There are two things you look for on this part of the bill: the size of your EBS volumes and the size of the backups themselves. This will give you an idea of the bill
The bulk of EC2 backup contents are EBS backups. Storage is incremental despite the size always appearing to be the volume size. For a deep dive on this, see https://www.linkedin.com/pulse/aws-elastic-block-store-how-analyse-snapshot-storage-usage-kinsman/ .
Q1 : How to configure/choose our backup job to perform a full back up or Incremental backup. I could not find that option in AWS backup service.
The scenario is, we have configured AWS backup service for EC2 instance on daily basis with volume of 40 GB and Retention policy is 6 days. I understand that the first backup of an AWS resource backs up a full copy of your data. (Full Backup). So, when its backup the instance for the next following days it takes full back up or incremental backup.
When we check the backed-up instance in backup vault it shows volume of 40GB for every single backup on every day. Whether it's taking full back up on daily basis or incremental?
What i want to clarify is, AWS Backup is incremental backup or full backup. If so, incremental backup then why it's taking full volume backup every day. (40GB)
We have configured 6 days retention policy. The first day of retention is expired so full backup has been deleted or it is moved to incremental backup. What happens for 7th day, how it will back up? Again, it takes full backup for the 7th day.
I understand your confusion about full vs incremental, which is why I wrote https://www.linkedin.com/pulse/aws-elastic-block-store-how-analyse-snapshot-storage-usage-kinsman/ - it explains all.
AWS describe EBS snapshots as "incremental", which is literally how the storage is implemented, but this description sells them short. The usual trade-offs between traditional full, incremental and differential backups don't apply here; what a lot of people miss is that in practice when you use snapshots they're full backups. Snapshots have the low storage use and quick backup advantages of incremental backups, but also the fast "single thing to restore" advantage of full backups. You don't need to restore the latest full backup followed by every incremental backup since, as you do with a traditional incremental backup scheme.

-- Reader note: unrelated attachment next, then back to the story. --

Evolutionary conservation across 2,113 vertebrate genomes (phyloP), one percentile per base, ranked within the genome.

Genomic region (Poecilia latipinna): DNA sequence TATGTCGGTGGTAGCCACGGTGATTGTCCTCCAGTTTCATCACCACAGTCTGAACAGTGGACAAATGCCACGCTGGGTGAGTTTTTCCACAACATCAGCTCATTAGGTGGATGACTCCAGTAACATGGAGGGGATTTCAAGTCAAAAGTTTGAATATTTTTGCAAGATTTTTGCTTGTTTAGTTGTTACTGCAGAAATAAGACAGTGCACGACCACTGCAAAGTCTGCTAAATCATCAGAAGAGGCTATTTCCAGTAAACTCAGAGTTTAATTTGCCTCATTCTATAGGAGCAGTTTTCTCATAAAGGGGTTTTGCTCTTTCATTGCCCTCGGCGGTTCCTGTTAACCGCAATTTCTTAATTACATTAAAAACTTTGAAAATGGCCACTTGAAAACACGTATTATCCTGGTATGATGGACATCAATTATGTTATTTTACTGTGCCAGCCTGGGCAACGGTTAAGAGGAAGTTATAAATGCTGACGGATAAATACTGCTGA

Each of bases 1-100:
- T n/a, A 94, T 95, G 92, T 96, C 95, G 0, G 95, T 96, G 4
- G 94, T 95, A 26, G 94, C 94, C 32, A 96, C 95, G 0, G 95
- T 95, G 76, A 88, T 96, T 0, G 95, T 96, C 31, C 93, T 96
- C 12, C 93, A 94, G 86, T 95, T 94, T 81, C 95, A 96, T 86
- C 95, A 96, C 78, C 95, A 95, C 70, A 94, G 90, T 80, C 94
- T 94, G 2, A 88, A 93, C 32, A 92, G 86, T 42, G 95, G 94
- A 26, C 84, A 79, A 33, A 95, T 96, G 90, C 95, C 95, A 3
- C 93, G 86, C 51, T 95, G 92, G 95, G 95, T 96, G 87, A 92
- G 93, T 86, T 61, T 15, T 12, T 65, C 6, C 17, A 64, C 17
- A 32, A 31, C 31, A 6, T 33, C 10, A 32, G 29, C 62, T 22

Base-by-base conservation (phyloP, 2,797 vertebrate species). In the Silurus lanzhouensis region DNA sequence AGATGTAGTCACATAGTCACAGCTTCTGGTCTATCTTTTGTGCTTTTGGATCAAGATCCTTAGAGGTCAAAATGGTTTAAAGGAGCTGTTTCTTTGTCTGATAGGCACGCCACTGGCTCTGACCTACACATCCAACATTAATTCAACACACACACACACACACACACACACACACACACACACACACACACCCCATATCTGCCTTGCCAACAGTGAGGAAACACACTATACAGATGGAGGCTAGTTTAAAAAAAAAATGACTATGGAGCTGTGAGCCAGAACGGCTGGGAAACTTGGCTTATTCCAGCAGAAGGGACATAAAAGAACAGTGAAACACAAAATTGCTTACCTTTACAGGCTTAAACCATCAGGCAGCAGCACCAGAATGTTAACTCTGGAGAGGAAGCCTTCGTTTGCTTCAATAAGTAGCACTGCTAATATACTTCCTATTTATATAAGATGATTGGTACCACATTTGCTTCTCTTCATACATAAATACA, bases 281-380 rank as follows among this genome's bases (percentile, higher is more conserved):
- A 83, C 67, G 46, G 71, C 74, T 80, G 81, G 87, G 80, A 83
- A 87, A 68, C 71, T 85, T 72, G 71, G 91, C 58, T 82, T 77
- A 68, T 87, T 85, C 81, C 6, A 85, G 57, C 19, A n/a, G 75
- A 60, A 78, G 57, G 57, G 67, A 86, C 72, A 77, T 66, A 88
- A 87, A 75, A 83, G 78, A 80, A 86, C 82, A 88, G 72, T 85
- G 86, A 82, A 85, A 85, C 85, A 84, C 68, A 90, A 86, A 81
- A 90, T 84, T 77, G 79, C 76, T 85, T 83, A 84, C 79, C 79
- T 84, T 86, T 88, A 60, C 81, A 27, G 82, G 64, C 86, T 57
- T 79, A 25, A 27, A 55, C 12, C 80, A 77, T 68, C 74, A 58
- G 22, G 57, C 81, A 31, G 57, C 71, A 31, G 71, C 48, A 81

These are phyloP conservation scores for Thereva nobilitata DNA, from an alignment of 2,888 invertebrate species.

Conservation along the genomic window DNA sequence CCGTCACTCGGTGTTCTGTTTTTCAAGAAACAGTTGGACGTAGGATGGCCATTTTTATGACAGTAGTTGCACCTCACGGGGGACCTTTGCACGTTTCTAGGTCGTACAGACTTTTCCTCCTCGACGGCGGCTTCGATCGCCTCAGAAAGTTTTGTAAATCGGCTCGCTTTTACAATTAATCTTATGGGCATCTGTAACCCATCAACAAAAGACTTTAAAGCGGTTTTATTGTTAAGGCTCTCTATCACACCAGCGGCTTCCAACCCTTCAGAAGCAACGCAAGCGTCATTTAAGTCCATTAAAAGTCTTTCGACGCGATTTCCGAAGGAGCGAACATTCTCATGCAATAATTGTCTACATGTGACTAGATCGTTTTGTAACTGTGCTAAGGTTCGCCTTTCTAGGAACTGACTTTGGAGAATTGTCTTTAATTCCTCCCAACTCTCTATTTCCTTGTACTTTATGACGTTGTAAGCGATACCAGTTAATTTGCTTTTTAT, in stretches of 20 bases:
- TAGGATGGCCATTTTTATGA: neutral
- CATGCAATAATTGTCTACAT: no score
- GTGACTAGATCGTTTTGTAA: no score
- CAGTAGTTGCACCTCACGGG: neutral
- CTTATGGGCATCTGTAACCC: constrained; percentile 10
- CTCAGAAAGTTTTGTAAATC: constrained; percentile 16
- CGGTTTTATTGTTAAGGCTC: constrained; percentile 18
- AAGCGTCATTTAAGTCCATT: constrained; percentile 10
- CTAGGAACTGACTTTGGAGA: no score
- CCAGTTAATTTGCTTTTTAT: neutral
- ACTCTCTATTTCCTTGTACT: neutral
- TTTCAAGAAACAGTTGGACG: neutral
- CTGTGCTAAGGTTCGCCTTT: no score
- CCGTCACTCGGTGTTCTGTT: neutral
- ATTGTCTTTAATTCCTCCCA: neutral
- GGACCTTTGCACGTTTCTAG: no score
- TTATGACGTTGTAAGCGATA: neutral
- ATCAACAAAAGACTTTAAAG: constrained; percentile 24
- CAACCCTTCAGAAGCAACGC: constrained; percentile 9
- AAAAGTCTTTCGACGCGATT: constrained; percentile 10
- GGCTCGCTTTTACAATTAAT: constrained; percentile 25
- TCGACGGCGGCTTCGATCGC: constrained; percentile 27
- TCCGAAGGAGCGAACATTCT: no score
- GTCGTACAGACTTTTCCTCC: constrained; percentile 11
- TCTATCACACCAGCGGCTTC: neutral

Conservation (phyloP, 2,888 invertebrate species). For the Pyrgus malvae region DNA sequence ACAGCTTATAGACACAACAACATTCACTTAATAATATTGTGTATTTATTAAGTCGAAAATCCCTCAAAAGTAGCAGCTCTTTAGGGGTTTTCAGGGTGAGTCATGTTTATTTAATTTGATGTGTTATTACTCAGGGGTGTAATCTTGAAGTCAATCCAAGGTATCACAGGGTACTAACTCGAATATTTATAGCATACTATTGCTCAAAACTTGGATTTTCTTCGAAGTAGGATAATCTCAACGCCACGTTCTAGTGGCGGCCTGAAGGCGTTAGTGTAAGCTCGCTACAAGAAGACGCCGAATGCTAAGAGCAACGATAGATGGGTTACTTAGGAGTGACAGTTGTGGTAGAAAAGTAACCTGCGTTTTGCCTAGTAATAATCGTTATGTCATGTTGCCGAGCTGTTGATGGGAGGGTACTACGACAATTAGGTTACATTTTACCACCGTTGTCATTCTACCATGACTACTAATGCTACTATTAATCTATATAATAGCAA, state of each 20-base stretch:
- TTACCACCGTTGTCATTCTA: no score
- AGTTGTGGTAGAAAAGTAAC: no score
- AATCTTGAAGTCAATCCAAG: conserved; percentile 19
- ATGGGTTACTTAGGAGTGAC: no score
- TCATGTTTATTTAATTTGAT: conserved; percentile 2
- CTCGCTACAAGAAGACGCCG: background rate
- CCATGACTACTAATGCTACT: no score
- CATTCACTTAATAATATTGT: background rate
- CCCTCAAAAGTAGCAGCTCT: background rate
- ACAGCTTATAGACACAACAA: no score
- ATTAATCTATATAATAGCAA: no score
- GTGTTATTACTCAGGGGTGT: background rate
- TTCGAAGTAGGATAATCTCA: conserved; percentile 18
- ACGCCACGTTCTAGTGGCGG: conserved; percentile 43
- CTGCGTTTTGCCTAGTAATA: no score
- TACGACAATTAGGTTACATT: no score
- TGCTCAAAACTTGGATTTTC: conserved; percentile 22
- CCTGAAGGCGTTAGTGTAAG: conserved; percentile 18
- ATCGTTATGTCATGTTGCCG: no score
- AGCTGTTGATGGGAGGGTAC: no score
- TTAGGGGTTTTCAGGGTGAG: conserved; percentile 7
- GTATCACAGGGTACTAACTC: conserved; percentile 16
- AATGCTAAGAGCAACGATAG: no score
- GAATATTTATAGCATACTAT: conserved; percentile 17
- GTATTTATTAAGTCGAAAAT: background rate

So you can think of all your EBS snapshots as full backups except when you look at your bill and see you're being charged for a lot less storage than you'd expect. Each snapshot is "full" in that it contains full metadata pointing to the version of every block in S3 needed to do a full restore. However if the same version of a block is referenced from multiple snapshots then it's only stored once, so storage is incremental. Also reducing your bill is that empty blocks in a volume aren't stored in a snapshot, and data blocks are compressed. Note the amount of compression will vary enormously depending on the type of data stored in a block.
Understanding how much snapshots cost to keep is made harder by the AWS Console which just displays the size of each snapshot as being the size of the volume at the time the snapshot was taken. Maybe this is partly to encourage people to think of every snapshot as "full", because in every way you interact with them they are, but it can be very misleading. For example let's say you have a 1 TB drive with only 1 GB of data on it that isn't changing, and you take 100 snapshots. Your first snapshot will use 1 GB of storage (or less due to compression) and the other 99 won't use any storage at all, but the AWS Console will show that you have 100 TB of snapshots!
When a snapshot is deleted, each referenced data block is only deleted if no other snapshots reference it. That's the case even for your oldest "full" snapshot - when you delete it, the next-latest snapshot still references all of the same data blocks (other than what's changed between the two snapshots) and is a "full" snapshot.